Clinical trials are typically carried out in four phases to verify the safety and efficacy of promising new drugs, medical devices, and surgical techniques, prior to gaining regulatory approval. Such studies depend on the voluntary enrollment of thousands of human participants, who take part in different focused studies that are carried out as part of the multi-tiered clinical trial process.

Informed consent is a prerequisite for enrolling participants in clinical trials. It refers to the process (and the accompanying formal documentation) that ensures that patients (and sometimes their families or caregivers) are fully informed about the key elements of the research study before they decide to participate voluntarily. This process is designed to be interactive, allowing participants time to think of questions and carefully consider their decision. In the United States, it is federal law that clinical trial investigators conduct informed consent procedures and secure a signed informed consent from every human volunteer who will be enrolling in the trial.

The informed consent form is a document that outlines the details of trial participation and documents that the investigator obtained the legally required consent from the participant before enrolling them. The participant’s signature confirms that they have read and understood all of the information that was provided in the document, have had all their questions answered, and have agreed to participate voluntarily in the clinical trial. It’s important for participants to understand that while they will be receiving clinical care during the trial, the safety and efficacy of the intervention is not yet known and that outcomes are not guaranteed.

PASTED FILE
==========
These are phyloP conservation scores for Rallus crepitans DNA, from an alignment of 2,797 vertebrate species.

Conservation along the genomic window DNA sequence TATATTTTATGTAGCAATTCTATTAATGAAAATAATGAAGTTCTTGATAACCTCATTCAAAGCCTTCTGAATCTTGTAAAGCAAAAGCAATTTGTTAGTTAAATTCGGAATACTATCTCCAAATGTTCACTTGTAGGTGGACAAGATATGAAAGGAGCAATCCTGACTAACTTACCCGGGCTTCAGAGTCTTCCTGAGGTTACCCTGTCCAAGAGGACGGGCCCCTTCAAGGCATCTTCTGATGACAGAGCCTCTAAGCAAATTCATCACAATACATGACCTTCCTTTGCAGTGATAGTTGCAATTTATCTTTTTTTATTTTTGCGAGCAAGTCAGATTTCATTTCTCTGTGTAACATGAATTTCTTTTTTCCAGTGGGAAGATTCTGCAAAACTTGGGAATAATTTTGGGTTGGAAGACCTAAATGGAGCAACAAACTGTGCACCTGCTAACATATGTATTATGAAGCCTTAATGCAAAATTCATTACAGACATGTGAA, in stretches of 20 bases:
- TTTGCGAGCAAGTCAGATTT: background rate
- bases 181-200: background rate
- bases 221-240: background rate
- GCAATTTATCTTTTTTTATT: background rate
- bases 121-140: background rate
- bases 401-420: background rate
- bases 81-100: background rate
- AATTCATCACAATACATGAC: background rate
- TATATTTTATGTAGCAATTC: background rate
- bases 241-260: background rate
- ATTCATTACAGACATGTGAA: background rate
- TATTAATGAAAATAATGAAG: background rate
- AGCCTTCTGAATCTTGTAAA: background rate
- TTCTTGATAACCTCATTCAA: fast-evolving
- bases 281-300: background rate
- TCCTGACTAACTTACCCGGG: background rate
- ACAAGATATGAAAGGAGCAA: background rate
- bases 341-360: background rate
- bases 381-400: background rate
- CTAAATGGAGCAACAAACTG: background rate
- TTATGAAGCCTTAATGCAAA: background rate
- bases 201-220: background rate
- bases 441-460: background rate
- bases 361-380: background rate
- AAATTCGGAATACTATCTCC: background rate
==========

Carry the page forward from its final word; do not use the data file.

Elements of informed consent

A typical informed consent document includes the following types of information:

  • The voluntary nature of the trial
  • A detailed description of the trial objectives
  • A detailed description of the treatment or intervention being studied
  • Information related to the anticipated length of the study and anticipated time commitments for participants
  • Descriptions of the trial schedule, in terms of specific procedures and laboratory tests that will be carried out
  • An explanation of potential benefits and risks associated with the research study
  • Information about the study investigators and the study sponsor(s)
  • Alternatives to participating in the study
  • Any costs associated with the trial
  • A guarantee that the participant will be informed of important clinical findings developed during the study
  • Factors that may allow the participant to be removed from the trial by the investigators (for instance, for failing to comply with required procedures, changes in lab values that fall beyond limits set by the clinical trial protocol, adverse events, and more)

It is imperative that patients who do not understand English be given access to a translator or interpreter, to ensure that they understand the informed consent document before they sign it, and have the opportunity to ask questions and receive answers in their preferred language. The level of literacy must be considered by the trial investigators, as well, and all technical terms must be defined in a way that is clear and concise to a broad audience.

This blog is intended to be informational in nature. The information and other content provided in this blog, or in any linked materials, are not intended and should not be construed as medical advice, nor is the information a substitute for professional medical expertise or treatment.

If you have any questions or concerns, please talk to your doctor. Never disregard professional medical advice or delay in seeking it because of something you have read on this blog or in any linked materials. If you think you may have a medical emergency, call your doctor or emergency services immediately.

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